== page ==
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Carpal tunnel syndrome from repetitive strain at work

Carpal tunnel syndrome is a relatively common condition, which occurs as a result of compression of the median nerve in the wrist. Symptoms include tingling sensations, numbness and dull aches and pains in the fingers, hands and arms.

For many sufferers, the condition may be temporary and symptoms will disappear on their own or through self-treatment. In more serious cases, surgery, known as carpal tunnel decompression, may be required to reduce pressure on the median nerve in the wrist and relieve the condition. Depending on the severity of the case, it may take some time to recover and return to work.

One of the known causes of carpal tunnel syndrome is repetitive strain on the hands or wrists. Employers have a duty to protect workers from prolonged exposure to repetitive actions that may lead to such injuries. Regular risk assessments should be carried out and if a risk of injury is identified, then workers or the type of work should be rotated so that they do not do one task for too long.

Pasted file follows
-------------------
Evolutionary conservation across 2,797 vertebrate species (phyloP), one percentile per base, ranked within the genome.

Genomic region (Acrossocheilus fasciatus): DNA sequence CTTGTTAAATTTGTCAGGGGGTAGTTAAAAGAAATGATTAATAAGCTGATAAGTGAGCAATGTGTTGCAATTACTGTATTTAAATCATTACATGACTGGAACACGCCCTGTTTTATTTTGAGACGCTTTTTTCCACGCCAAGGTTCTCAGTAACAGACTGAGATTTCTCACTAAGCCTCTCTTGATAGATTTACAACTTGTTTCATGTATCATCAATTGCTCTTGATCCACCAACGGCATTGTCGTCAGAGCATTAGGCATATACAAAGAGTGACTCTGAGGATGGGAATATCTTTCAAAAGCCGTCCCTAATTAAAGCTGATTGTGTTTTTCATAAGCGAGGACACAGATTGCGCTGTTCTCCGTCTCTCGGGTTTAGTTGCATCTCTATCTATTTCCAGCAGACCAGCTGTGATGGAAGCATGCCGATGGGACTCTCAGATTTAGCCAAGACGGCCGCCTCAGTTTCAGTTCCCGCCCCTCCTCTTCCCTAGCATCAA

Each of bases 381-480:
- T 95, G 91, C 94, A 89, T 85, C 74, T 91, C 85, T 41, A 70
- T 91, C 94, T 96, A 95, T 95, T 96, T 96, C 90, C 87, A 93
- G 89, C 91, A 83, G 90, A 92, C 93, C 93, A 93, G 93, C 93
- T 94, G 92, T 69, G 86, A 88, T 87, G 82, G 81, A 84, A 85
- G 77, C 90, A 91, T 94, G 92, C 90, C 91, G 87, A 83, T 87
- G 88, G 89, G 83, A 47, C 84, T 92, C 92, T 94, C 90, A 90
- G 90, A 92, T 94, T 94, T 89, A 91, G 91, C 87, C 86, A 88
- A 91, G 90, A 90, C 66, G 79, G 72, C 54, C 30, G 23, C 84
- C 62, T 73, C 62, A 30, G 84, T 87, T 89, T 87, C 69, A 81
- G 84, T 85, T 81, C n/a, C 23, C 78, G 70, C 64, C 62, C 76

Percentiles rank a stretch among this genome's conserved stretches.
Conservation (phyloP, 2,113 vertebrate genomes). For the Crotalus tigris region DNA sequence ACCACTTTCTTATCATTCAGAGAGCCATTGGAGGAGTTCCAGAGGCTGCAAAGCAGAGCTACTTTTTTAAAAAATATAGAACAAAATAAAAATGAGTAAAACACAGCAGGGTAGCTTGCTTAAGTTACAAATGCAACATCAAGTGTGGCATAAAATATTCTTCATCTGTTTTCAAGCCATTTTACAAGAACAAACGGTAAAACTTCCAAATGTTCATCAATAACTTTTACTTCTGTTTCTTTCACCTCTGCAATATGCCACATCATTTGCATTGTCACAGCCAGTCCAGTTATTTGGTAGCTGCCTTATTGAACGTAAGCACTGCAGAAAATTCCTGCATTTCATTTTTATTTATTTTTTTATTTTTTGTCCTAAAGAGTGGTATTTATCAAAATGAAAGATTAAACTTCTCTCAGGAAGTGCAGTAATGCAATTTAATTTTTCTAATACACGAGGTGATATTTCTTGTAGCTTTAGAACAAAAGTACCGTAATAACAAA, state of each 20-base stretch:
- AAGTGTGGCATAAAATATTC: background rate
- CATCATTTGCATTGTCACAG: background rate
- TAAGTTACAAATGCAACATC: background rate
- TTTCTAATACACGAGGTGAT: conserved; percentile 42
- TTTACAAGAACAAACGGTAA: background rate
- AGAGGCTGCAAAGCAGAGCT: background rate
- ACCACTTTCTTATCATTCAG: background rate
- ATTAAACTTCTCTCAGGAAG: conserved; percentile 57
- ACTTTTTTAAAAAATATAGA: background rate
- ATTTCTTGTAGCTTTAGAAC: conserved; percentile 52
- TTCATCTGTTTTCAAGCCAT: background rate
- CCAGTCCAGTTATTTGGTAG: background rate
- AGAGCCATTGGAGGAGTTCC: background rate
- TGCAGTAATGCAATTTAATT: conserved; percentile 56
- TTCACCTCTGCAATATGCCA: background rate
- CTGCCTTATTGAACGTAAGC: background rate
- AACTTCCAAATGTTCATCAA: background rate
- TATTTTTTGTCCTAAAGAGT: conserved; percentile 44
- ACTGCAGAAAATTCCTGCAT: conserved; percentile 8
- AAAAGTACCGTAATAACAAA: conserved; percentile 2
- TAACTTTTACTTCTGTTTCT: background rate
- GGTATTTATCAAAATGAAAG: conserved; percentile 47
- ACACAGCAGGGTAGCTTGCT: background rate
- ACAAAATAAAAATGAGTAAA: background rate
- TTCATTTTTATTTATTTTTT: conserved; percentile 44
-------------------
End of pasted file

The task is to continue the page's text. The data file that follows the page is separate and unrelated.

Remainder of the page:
Bartletts personal injury solicitors in Chester recently helped a labourer who was suffering from carpal tunnel syndrome successfully secure compensation from his employer for his injuries.

The 25 year old, who had been doing the same job pulling heavy hydraulic and water lines for 10 months, began to feel a ‘pins and needles’ sensation in his wrist. This turned to numbness and constant aching. His GP sent him to hospital where he was diagnosed with carpal tunnel syndrome and told he would need an operation.

Our experienced personal injury solicitor commissioned a report from a consultant hand surgeon to get a full assessment of his condition and his prognosis. We then presented the information to his employer to secure a settlement under their employers’ liability insurance.

The labourer made a full recovery after his operation. He was able to return to work after 4 weeks and had made a full recovery by three months.

 

 

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